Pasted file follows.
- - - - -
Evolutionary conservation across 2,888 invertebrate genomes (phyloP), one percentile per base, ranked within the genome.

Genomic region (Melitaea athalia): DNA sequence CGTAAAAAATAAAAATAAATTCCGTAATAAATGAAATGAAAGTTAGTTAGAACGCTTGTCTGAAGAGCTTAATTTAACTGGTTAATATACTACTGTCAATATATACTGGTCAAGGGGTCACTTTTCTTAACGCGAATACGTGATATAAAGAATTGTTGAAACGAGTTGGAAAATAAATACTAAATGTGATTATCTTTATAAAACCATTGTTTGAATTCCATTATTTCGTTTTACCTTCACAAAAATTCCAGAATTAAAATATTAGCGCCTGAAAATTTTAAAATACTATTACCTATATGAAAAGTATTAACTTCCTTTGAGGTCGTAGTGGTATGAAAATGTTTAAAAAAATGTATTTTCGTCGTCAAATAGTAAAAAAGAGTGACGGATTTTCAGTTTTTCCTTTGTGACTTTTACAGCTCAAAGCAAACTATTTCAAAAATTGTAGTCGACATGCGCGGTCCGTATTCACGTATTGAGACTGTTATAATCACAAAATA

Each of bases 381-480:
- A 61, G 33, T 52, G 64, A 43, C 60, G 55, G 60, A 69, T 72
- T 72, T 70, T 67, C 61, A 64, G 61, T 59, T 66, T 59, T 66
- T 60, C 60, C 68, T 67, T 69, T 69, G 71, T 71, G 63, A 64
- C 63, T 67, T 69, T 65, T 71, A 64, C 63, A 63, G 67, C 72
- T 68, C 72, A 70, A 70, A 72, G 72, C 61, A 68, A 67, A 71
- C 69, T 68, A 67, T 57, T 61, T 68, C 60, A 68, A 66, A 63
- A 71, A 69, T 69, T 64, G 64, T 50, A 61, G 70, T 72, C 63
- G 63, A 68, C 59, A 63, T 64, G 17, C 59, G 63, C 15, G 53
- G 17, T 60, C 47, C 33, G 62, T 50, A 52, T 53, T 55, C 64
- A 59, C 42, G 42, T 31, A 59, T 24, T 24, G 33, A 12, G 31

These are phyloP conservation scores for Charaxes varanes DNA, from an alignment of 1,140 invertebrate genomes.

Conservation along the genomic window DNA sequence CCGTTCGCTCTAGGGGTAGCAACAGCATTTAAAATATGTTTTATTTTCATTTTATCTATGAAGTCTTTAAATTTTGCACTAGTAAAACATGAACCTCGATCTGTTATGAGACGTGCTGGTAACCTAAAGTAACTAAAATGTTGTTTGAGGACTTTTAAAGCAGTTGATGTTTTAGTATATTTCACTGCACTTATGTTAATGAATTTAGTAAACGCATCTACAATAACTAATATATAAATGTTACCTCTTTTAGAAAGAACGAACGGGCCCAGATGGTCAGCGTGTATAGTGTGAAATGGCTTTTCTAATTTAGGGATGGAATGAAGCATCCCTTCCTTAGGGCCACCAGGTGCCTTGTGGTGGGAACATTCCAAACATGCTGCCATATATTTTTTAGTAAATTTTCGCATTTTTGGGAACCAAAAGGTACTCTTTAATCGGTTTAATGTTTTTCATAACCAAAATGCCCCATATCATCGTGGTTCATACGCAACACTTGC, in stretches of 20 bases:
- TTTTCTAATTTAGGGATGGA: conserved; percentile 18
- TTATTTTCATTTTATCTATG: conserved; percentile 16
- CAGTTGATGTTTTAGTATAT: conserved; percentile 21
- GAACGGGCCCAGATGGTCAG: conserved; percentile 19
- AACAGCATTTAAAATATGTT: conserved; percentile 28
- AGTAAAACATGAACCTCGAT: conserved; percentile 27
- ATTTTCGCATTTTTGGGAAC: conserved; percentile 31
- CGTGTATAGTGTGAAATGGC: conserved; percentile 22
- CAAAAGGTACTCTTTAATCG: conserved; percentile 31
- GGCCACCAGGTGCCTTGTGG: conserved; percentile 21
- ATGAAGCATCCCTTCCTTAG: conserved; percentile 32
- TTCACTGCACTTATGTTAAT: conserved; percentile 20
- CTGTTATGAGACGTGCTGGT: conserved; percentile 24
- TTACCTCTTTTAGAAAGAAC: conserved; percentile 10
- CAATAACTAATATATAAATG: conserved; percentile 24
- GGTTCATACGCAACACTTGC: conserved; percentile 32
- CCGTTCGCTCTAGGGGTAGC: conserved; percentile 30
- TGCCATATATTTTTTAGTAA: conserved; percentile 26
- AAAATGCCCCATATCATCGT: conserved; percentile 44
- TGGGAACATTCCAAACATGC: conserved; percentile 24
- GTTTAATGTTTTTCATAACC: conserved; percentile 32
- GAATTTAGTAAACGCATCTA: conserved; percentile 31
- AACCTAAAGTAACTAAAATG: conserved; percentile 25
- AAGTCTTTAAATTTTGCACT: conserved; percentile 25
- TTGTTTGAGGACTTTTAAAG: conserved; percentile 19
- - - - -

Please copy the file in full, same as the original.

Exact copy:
Evolutionary conservation across 2,888 invertebrate genomes (phyloP), one percentile per base, ranked within the genome.

Genomic region (Melitaea athalia): DNA sequence CGTAAAAAATAAAAATAAATTCCGTAATAAATGAAATGAAAGTTAGTTAGAACGCTTGTCTGAAGAGCTTAATTTAACTGGTTAATATACTACTGTCAATATATACTGGTCAAGGGGTCACTTTTCTTAACGCGAATACGTGATATAAAGAATTGTTGAAACGAGTTGGAAAATAAATACTAAATGTGATTATCTTTATAAAACCATTGTTTGAATTCCATTATTTCGTTTTACCTTCACAAAAATTCCAGAATTAAAATATTAGCGCCTGAAAATTTTAAAATACTATTACCTATATGAAAAGTATTAACTTCCTTTGAGGTCGTAGTGGTATGAAAATGTTTAAAAAAATGTATTTTCGTCGTCAAATAGTAAAAAAGAGTGACGGATTTTCAGTTTTTCCTTTGTGACTTTTACAGCTCAAAGCAAACTATTTCAAAAATTGTAGTCGACATGCGCGGTCCGTATTCACGTATTGAGACTGTTATAATCACAAAATA

Each of bases 381-480:
- A 61, G 33, T 52, G 64, A 43, C 60, G 55, G 60, A 69, T 72
- T 72, T 70, T 67, C 61, A 64, G 61, T 59, T 66, T 59, T 66
- T 60, C 60, C 68, T 67, T 69, T 69, G 71, T 71, G 63, A 64
- C 63, T 67, T 69, T 65, T 71, A 64, C 63, A 63, G 67, C 72
- T 68, C 72, A 70, A 70, A 72, G 72, C 61, A 68, A 67, A 71
- C 69, T 68, A 67, T 57, T 61, T 68, C 60, A 68, A 66, A 63
- A 71, A 69, T 69, T 64, G 64, T 50, A 61, G 70, T 72, C 63
- G 63, A 68, C 59, A 63, T 64, G 17, C 59, G 63, C 15, G 53
- G 17, T 60, C 47, C 33, G 62, T 50, A 52, T 53, T 55, C 64
- A 59, C 42, G 42, T 31, A 59, T 24, T 24, G 33, A 12, G 31

These are phyloP conservation scores for Charaxes varanes DNA, from an alignment of 1,140 invertebrate genomes.

Conservation along the genomic window DNA sequence CCGTTCGCTCTAGGGGTAGCAACAGCATTTAAAATATGTTTTATTTTCATTTTATCTATGAAGTCTTTAAATTTTGCACTAGTAAAACATGAACCTCGATCTGTTATGAGACGTGCTGGTAACCTAAAGTAACTAAAATGTTGTTTGAGGACTTTTAAAGCAGTTGATGTTTTAGTATATTTCACTGCACTTATGTTAATGAATTTAGTAAACGCATCTACAATAACTAATATATAAATGTTACCTCTTTTAGAAAGAACGAACGGGCCCAGATGGTCAGCGTGTATAGTGTGAAATGGCTTTTCTAATTTAGGGATGGAATGAAGCATCCCTTCCTTAGGGCCACCAGGTGCCTTGTGGTGGGAACATTCCAAACATGCTGCCATATATTTTTTAGTAAATTTTCGCATTTTTGGGAACCAAAAGGTACTCTTTAATCGGTTTAATGTTTTTCATAACCAAAATGCCCCATATCATCGTGGTTCATACGCAACACTTGC, in stretches of 20 bases:
- TTTTCTAATTTAGGGATGGA: conserved; percentile 18
- TTATTTTCATTTTATCTATG: conserved; percentile 16
- CAGTTGATGTTTTAGTATAT: conserved; percentile 21
- GAACGGGCCCAGATGGTCAG: conserved; percentile 19
- AACAGCATTTAAAATATGTT: conserved; percentile 28
- AGTAAAACATGAACCTCGAT: conserved; percentile 27
- ATTTTCGCATTTTTGGGAAC: conserved; percentile 31
- CGTGTATAGTGTGAAATGGC: conserved; percentile 22
- CAAAAGGTACTCTTTAATCG: conserved; percentile 31
- GGCCACCAGGTGCCTTGTGG: conserved; percentile 21
- ATGAAGCATCCCTTCCTTAG: conserved; percentile 32
- TTCACTGCACTTATGTTAAT: conserved; percentile 20
- CTGTTATGAGACGTGCTGGT: conserved; percentile 24
- TTACCTCTTTTAGAAAGAAC: conserved; percentile 10
- CAATAACTAATATATAAATG: conserved; percentile 24
- GGTTCATACGCAACACTTGC: conserved; percentile 32
- CCGTTCGCTCTAGGGGTAGC: conserved; percentile 30
- TGCCATATATTTTTTAGTAA: conserved; percentile 26
- AAAATGCCCCATATCATCGT: conserved; percentile 44
- TGGGAACATTCCAAACATGC: conserved; percentile 24
- GTTTAATGTTTTTCATAACC: conserved; percentile 32
- GAATTTAGTAAACGCATCTA: conserved; percentile 31
- AACCTAAAGTAACTAAAATG: conserved; percentile 25
- AAGTCTTTAAATTTTGCACT: conserved; percentile 25
- TTGTTTGAGGACTTTTAAAG: conserved; percentile 19